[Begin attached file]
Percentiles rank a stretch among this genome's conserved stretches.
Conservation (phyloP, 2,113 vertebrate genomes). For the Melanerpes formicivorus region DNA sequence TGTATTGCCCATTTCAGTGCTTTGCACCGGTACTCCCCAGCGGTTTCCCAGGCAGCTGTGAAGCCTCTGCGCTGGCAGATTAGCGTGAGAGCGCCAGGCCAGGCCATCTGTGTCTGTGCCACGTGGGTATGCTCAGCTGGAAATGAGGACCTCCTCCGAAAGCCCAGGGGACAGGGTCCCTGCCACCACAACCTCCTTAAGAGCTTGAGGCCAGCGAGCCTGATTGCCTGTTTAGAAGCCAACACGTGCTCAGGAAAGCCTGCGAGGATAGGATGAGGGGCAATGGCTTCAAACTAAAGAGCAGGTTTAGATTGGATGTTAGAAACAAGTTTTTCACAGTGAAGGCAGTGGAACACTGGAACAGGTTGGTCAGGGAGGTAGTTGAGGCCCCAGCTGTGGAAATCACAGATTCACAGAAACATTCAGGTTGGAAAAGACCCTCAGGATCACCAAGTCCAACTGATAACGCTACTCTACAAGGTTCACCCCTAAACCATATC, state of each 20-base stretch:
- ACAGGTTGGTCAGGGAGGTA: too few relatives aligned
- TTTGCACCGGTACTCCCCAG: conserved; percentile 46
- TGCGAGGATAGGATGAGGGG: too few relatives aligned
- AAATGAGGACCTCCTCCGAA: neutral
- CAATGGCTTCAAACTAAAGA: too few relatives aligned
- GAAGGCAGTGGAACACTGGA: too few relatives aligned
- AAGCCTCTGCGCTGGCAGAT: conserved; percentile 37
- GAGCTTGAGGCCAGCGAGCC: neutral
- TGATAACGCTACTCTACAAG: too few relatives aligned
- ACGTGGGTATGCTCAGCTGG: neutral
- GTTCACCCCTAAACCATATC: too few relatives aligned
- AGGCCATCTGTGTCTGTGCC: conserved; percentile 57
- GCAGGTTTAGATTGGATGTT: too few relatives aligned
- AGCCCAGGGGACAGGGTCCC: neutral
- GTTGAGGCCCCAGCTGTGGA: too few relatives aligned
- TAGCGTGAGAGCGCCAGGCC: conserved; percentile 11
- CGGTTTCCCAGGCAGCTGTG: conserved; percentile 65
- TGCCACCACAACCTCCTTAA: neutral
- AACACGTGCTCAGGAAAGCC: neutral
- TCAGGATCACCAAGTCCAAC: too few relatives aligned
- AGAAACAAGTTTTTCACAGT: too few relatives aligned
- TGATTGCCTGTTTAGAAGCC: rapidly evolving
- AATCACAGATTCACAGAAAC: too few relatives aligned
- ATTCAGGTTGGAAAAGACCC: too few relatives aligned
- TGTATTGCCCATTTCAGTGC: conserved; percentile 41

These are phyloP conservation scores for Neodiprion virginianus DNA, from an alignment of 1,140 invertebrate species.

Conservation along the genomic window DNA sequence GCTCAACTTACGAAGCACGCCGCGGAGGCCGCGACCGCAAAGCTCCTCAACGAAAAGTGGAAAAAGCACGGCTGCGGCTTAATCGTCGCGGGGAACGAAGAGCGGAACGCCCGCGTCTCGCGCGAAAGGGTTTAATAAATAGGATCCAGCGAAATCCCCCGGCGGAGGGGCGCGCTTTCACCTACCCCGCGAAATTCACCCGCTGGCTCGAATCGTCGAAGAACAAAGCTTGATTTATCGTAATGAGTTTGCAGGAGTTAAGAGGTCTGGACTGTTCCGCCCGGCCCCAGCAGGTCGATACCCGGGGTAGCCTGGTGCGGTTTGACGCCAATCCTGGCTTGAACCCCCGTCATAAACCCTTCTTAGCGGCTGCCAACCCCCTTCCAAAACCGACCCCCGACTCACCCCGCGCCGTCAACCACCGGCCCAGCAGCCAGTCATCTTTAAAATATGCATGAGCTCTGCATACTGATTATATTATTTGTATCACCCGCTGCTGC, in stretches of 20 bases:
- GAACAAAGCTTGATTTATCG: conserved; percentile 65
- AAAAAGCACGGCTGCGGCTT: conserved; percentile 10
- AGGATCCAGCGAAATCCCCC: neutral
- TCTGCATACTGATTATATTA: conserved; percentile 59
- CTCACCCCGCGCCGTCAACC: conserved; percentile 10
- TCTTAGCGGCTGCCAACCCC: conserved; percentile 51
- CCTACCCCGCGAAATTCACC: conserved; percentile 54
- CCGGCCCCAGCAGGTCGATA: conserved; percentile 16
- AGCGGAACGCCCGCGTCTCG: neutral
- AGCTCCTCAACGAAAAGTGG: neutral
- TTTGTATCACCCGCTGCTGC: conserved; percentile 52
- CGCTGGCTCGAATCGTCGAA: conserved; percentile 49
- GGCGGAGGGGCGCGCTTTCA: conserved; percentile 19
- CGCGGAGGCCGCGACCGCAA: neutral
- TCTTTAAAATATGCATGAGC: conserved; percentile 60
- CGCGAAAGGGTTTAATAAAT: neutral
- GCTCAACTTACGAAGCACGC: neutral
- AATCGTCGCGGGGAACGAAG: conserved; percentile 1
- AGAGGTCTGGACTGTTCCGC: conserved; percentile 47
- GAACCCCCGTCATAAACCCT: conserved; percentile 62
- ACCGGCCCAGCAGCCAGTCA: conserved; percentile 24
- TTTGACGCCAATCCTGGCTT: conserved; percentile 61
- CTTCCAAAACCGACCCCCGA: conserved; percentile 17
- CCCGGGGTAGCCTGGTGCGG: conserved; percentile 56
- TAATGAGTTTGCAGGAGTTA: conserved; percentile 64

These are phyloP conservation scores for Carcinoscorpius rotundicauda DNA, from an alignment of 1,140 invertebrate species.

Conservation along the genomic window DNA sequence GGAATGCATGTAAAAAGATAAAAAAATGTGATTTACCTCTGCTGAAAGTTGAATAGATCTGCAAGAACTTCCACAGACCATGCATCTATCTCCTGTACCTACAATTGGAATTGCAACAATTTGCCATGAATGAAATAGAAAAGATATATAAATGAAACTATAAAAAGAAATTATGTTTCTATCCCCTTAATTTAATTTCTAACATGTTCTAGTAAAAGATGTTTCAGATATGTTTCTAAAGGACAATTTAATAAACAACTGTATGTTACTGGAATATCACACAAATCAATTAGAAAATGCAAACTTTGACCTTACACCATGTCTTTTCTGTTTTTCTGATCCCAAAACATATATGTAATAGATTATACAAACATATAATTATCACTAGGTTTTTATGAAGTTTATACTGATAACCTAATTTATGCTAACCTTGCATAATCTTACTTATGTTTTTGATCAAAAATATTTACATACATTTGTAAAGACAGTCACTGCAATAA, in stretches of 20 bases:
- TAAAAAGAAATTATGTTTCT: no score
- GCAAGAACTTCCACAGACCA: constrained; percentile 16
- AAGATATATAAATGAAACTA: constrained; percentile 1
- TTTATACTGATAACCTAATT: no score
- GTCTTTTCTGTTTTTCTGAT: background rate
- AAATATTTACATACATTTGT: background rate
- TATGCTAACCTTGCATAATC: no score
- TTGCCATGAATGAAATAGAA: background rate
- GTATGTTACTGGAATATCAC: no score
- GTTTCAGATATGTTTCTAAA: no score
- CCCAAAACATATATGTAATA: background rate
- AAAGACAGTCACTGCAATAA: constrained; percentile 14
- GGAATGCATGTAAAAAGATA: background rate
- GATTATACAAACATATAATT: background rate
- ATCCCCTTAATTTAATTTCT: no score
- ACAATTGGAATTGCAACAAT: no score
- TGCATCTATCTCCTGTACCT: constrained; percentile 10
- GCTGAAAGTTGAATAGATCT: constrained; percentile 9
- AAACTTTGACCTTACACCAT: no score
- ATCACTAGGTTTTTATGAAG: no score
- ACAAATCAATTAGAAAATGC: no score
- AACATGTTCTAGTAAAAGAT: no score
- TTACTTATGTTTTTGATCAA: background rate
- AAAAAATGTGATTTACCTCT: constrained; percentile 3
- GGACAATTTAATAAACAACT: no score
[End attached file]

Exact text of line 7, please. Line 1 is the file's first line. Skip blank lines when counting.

- CAATGGCTTCAAACTAAAGA: too few relatives aligned